Envisioning Offshore Wind for California


June 2021

On May 25, 2021, the Biden Administration and the State of California jointly announced their intent to advance floating offshore wind in two locations along California’s coast—a 399 square mile area located offshore of Morro Bay and an area offshore of Humboldt—with lease auctions expected in 2022. This followed on the heels of a federal announcement in late March establishing a nationwide offshore wind energy target of 30 GW by 2030. Offshore wind could become an essential piece of California’s renewable energy puzzle while delivering on multiple statewide goals, from tackling climate change and addressing environmental justice to building a just transition and unlocking new economic opportunities. But none of these desirable goals can happen without a robust and far-sighted planning process that includes Californians’ diverse interests. 

CLEE’s new report, Envisioning Offshore Wind for California, provides an overview of the challenges and opportunities. The report suggests priority actions to ensure a comprehensive, strategic approach to this new-to-California industry. It builds from input provided during two workshops from a wide range of participants, including local governments, non-profit organizations, labor representatives, fishermen, renewable energy developers, and more. CLEE convened these workshops with the intent of catalyzing broad and open conversations around OSW and determining potential pathways for future state action.

Among other findings and suggestions, the report notes that:

  • California would benefit from an overarching offshore wind vision. Without a comprehensive strategy, California may lose the opportunity to maximize positive, equitable impacts and minimize adverse effects on the ocean and communities dependent on it. It is also essential that tradeoffs be made in a transparent forum.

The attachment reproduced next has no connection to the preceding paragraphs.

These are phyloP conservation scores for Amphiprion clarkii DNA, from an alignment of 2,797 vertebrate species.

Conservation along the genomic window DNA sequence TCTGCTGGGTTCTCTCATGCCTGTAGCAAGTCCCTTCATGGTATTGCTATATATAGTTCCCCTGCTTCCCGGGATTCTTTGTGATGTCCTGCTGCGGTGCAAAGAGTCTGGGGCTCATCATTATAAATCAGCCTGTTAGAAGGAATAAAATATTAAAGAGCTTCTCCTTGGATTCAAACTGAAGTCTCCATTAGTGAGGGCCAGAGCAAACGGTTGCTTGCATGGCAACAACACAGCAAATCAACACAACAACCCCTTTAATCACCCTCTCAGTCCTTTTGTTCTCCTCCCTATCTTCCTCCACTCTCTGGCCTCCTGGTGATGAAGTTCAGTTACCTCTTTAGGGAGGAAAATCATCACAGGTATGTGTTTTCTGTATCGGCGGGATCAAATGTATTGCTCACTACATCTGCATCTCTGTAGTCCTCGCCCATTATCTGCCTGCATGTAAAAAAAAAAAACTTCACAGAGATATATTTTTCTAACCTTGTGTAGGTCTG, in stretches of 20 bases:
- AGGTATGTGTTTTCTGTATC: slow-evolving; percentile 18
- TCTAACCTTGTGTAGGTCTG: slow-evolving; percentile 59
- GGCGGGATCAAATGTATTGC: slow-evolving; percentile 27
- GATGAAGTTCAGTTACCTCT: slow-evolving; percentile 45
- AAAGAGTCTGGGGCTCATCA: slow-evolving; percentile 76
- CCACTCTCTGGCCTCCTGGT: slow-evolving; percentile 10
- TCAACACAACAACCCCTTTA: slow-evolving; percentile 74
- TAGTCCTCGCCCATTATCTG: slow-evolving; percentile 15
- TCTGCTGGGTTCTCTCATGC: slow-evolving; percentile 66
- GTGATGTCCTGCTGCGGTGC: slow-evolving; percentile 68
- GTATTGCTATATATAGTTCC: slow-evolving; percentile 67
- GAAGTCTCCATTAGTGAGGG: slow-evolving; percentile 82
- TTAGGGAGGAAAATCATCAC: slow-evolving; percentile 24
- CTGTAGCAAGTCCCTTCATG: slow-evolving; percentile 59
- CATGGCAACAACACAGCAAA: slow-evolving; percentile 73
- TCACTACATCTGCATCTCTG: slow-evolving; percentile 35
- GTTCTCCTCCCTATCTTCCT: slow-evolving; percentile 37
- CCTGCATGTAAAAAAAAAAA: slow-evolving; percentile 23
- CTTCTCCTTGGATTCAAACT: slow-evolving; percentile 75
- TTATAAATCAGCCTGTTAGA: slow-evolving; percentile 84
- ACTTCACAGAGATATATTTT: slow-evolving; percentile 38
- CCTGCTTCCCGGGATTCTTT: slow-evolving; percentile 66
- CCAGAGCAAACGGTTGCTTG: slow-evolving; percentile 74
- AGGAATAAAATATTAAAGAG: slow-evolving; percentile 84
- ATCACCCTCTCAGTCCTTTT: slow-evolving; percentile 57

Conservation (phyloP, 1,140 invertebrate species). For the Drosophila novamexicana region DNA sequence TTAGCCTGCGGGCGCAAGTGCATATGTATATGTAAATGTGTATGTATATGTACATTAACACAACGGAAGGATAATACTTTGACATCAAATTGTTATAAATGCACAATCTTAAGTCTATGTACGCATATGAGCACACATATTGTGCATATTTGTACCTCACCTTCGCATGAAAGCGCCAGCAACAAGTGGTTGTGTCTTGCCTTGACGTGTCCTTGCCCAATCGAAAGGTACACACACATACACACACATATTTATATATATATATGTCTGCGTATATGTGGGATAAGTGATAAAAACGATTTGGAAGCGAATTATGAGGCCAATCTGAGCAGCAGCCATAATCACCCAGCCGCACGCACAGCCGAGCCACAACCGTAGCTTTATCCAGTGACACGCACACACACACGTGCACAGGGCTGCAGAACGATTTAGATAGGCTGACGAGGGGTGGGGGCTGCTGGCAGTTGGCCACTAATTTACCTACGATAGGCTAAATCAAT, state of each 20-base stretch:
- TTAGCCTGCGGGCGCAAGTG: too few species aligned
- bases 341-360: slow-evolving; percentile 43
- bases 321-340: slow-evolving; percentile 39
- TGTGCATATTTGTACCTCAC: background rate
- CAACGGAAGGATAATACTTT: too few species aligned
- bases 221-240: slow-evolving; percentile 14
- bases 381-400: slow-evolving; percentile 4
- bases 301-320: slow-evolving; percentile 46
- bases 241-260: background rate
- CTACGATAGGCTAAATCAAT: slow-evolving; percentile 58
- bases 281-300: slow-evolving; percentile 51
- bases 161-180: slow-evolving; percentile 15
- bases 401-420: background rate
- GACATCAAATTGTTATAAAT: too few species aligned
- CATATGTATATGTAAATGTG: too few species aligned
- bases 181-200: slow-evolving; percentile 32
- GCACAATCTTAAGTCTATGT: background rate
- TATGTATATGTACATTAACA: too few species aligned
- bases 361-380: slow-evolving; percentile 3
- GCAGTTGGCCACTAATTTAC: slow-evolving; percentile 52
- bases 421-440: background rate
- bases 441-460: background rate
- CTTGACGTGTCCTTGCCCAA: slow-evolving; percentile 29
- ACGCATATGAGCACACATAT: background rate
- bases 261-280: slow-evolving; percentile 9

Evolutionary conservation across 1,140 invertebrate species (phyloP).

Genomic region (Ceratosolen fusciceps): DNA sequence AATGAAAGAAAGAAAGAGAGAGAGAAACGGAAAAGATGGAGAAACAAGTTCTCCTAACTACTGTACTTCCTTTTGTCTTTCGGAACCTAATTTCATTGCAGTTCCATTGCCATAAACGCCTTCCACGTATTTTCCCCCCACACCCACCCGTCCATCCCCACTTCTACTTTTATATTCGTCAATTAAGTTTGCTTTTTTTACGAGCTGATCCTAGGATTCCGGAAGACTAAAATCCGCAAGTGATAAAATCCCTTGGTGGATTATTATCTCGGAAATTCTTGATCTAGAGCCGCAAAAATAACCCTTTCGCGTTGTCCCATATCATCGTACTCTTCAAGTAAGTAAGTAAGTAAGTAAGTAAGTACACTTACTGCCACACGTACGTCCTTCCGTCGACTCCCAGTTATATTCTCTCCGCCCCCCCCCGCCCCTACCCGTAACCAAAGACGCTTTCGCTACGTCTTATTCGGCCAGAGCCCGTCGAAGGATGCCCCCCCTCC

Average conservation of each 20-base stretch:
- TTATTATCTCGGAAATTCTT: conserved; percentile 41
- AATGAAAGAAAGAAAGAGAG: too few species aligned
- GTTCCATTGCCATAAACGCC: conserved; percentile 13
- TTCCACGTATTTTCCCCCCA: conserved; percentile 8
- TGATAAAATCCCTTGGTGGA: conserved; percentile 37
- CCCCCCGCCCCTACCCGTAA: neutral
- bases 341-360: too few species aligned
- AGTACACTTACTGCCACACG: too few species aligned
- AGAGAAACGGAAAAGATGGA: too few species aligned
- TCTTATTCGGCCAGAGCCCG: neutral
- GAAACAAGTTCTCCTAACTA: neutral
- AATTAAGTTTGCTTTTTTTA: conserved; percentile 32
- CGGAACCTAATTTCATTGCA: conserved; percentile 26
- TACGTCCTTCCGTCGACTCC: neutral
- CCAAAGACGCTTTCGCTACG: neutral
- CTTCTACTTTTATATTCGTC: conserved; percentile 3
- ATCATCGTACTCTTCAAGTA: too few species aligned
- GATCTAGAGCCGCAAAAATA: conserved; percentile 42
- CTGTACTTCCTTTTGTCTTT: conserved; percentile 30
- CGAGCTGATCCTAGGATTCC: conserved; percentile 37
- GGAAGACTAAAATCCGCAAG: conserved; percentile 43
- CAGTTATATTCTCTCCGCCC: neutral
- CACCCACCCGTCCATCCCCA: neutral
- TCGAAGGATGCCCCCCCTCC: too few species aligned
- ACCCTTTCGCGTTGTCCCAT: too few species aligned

• Stakeholders may benefit from a regular forum for ongoing offshore wind discussion that would help information flow more readily. This is especially important for keeping parties engaged and informed between decisionmaking points. 
  • While several agencies provide valuable leadership on offshore wind, establishing a centralized point of contact (a point person, existing agency, interagency working group, or new entity) responsible for gathering and distributing information about California’s OSW activities would boost transparency and ensure that all parties are working from the same baseline information. This entity could also help establish cross-cutting principles for offshore wind development.

Recent federal and state attention on California’s offshore wind potential only heightens the importance of these issues. Floating offshore wind is just emerging around the world. California has a once-in-a-generation opportunity to envision a new resource and set a gold standard for those that follow. 

You can access the full report here.

For more information, contact Jordan Diamond or Katie Segal